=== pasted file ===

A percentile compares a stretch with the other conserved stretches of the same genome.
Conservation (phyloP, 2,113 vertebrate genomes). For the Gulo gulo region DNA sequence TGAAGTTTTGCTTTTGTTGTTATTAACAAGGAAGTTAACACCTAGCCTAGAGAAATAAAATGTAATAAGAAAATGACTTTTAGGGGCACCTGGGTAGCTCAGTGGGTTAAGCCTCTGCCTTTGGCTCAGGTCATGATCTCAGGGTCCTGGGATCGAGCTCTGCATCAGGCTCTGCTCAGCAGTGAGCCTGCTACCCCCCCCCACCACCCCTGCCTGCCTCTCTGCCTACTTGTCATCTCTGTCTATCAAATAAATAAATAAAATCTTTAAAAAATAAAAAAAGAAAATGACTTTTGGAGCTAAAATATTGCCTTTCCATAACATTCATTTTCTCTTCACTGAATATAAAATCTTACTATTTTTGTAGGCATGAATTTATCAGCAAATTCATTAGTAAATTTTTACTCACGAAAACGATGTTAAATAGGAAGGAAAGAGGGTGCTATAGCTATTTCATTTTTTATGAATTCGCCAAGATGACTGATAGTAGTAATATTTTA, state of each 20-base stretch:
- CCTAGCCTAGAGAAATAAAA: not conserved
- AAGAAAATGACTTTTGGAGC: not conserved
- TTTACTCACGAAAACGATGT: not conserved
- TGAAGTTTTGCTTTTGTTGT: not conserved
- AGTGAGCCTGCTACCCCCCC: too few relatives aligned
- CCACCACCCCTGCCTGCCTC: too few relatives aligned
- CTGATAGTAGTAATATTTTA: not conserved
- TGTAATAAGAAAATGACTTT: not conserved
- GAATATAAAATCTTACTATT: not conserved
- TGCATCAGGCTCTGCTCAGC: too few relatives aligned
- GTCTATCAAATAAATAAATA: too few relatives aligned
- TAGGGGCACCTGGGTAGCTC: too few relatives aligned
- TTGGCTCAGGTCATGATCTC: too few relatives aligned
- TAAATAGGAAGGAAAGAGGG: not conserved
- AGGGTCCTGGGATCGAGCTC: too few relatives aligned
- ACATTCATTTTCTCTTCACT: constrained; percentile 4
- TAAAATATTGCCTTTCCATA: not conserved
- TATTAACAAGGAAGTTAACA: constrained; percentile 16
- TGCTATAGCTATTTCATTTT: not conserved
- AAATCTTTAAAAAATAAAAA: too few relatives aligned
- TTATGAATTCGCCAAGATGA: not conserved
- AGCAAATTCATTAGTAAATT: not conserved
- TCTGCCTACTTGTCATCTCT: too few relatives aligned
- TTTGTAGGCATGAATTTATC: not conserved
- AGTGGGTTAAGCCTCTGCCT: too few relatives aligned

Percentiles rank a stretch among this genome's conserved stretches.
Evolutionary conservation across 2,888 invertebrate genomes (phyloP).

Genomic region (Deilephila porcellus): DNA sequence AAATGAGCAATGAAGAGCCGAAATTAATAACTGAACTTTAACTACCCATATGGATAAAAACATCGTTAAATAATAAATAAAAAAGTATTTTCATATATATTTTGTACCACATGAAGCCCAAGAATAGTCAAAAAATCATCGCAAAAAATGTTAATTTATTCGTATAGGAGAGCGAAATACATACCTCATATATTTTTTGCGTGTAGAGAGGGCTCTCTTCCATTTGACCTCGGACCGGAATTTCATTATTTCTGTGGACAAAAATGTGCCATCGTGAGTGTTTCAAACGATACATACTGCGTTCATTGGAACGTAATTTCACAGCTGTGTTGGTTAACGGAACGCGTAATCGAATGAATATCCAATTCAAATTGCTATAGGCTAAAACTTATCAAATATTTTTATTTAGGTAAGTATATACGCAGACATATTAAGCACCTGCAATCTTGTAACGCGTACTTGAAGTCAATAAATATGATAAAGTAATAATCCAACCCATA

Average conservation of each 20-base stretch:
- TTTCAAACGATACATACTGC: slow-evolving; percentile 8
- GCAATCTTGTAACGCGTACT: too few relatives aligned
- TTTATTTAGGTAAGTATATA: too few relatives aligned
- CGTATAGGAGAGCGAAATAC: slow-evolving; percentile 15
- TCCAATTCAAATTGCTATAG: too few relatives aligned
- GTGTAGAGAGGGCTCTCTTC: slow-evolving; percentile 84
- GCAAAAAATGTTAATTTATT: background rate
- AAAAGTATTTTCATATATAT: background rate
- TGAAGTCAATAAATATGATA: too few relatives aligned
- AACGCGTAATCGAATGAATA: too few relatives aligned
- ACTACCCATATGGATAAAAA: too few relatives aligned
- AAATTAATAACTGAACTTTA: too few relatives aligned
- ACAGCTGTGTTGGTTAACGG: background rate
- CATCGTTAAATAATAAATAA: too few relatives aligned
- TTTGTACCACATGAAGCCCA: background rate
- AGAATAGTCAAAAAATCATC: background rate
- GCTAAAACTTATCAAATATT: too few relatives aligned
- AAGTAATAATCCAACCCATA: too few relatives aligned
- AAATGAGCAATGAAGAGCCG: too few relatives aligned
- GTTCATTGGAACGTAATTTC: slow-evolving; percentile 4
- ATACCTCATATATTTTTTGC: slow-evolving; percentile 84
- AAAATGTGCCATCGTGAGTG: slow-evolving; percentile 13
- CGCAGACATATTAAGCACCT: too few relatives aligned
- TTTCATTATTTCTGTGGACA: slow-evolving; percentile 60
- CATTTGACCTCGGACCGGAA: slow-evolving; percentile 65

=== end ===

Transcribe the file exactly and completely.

A percentile compares a stretch with the other conserved stretches of the same genome.
Conservation (phyloP, 2,113 vertebrate genomes). For the Gulo gulo region DNA sequence TGAAGTTTTGCTTTTGTTGTTATTAACAAGGAAGTTAACACCTAGCCTAGAGAAATAAAATGTAATAAGAAAATGACTTTTAGGGGCACCTGGGTAGCTCAGTGGGTTAAGCCTCTGCCTTTGGCTCAGGTCATGATCTCAGGGTCCTGGGATCGAGCTCTGCATCAGGCTCTGCTCAGCAGTGAGCCTGCTACCCCCCCCCACCACCCCTGCCTGCCTCTCTGCCTACTTGTCATCTCTGTCTATCAAATAAATAAATAAAATCTTTAAAAAATAAAAAAAGAAAATGACTTTTGGAGCTAAAATATTGCCTTTCCATAACATTCATTTTCTCTTCACTGAATATAAAATCTTACTATTTTTGTAGGCATGAATTTATCAGCAAATTCATTAGTAAATTTTTACTCACGAAAACGATGTTAAATAGGAAGGAAAGAGGGTGCTATAGCTATTTCATTTTTTATGAATTCGCCAAGATGACTGATAGTAGTAATATTTTA, state of each 20-base stretch:
- CCTAGCCTAGAGAAATAAAA: not conserved
- AAGAAAATGACTTTTGGAGC: not conserved
- TTTACTCACGAAAACGATGT: not conserved
- TGAAGTTTTGCTTTTGTTGT: not conserved
- AGTGAGCCTGCTACCCCCCC: too few relatives aligned
- CCACCACCCCTGCCTGCCTC: too few relatives aligned
- CTGATAGTAGTAATATTTTA: not conserved
- TGTAATAAGAAAATGACTTT: not conserved
- GAATATAAAATCTTACTATT: not conserved
- TGCATCAGGCTCTGCTCAGC: too few relatives aligned
- GTCTATCAAATAAATAAATA: too few relatives aligned
- TAGGGGCACCTGGGTAGCTC: too few relatives aligned
- TTGGCTCAGGTCATGATCTC: too few relatives aligned
- TAAATAGGAAGGAAAGAGGG: not conserved
- AGGGTCCTGGGATCGAGCTC: too few relatives aligned
- ACATTCATTTTCTCTTCACT: constrained; percentile 4
- TAAAATATTGCCTTTCCATA: not conserved
- TATTAACAAGGAAGTTAACA: constrained; percentile 16
- TGCTATAGCTATTTCATTTT: not conserved
- AAATCTTTAAAAAATAAAAA: too few relatives aligned
- TTATGAATTCGCCAAGATGA: not conserved
- AGCAAATTCATTAGTAAATT: not conserved
- TCTGCCTACTTGTCATCTCT: too few relatives aligned
- TTTGTAGGCATGAATTTATC: not conserved
- AGTGGGTTAAGCCTCTGCCT: too few relatives aligned

Percentiles rank a stretch among this genome's conserved stretches.
Evolutionary conservation across 2,888 invertebrate genomes (phyloP).

Genomic region (Deilephila porcellus): DNA sequence AAATGAGCAATGAAGAGCCGAAATTAATAACTGAACTTTAACTACCCATATGGATAAAAACATCGTTAAATAATAAATAAAAAAGTATTTTCATATATATTTTGTACCACATGAAGCCCAAGAATAGTCAAAAAATCATCGCAAAAAATGTTAATTTATTCGTATAGGAGAGCGAAATACATACCTCATATATTTTTTGCGTGTAGAGAGGGCTCTCTTCCATTTGACCTCGGACCGGAATTTCATTATTTCTGTGGACAAAAATGTGCCATCGTGAGTGTTTCAAACGATACATACTGCGTTCATTGGAACGTAATTTCACAGCTGTGTTGGTTAACGGAACGCGTAATCGAATGAATATCCAATTCAAATTGCTATAGGCTAAAACTTATCAAATATTTTTATTTAGGTAAGTATATACGCAGACATATTAAGCACCTGCAATCTTGTAACGCGTACTTGAAGTCAATAAATATGATAAAGTAATAATCCAACCCATA

Average conservation of each 20-base stretch:
- TTTCAAACGATACATACTGC: slow-evolving; percentile 8
- GCAATCTTGTAACGCGTACT: too few relatives aligned
- TTTATTTAGGTAAGTATATA: too few relatives aligned
- CGTATAGGAGAGCGAAATAC: slow-evolving; percentile 15
- TCCAATTCAAATTGCTATAG: too few relatives aligned
- GTGTAGAGAGGGCTCTCTTC: slow-evolving; percentile 84
- GCAAAAAATGTTAATTTATT: background rate
- AAAAGTATTTTCATATATAT: background rate
- TGAAGTCAATAAATATGATA: too few relatives aligned
- AACGCGTAATCGAATGAATA: too few relatives aligned
- ACTACCCATATGGATAAAAA: too few relatives aligned
- AAATTAATAACTGAACTTTA: too few relatives aligned
- ACAGCTGTGTTGGTTAACGG: background rate
- CATCGTTAAATAATAAATAA: too few relatives aligned
- TTTGTACCACATGAAGCCCA: background rate
- AGAATAGTCAAAAAATCATC: background rate
- GCTAAAACTTATCAAATATT: too few relatives aligned
- AAGTAATAATCCAACCCATA: too few relatives aligned
- AAATGAGCAATGAAGAGCCG: too few relatives aligned
- GTTCATTGGAACGTAATTTC: slow-evolving; percentile 4
- ATACCTCATATATTTTTTGC: slow-evolving; percentile 84
- AAAATGTGCCATCGTGAGTG: slow-evolving; percentile 13
- CGCAGACATATTAAGCACCT: too few relatives aligned
- TTTCATTATTTCTGTGGACA: slow-evolving; percentile 60
- CATTTGACCTCGGACCGGAA: slow-evolving; percentile 65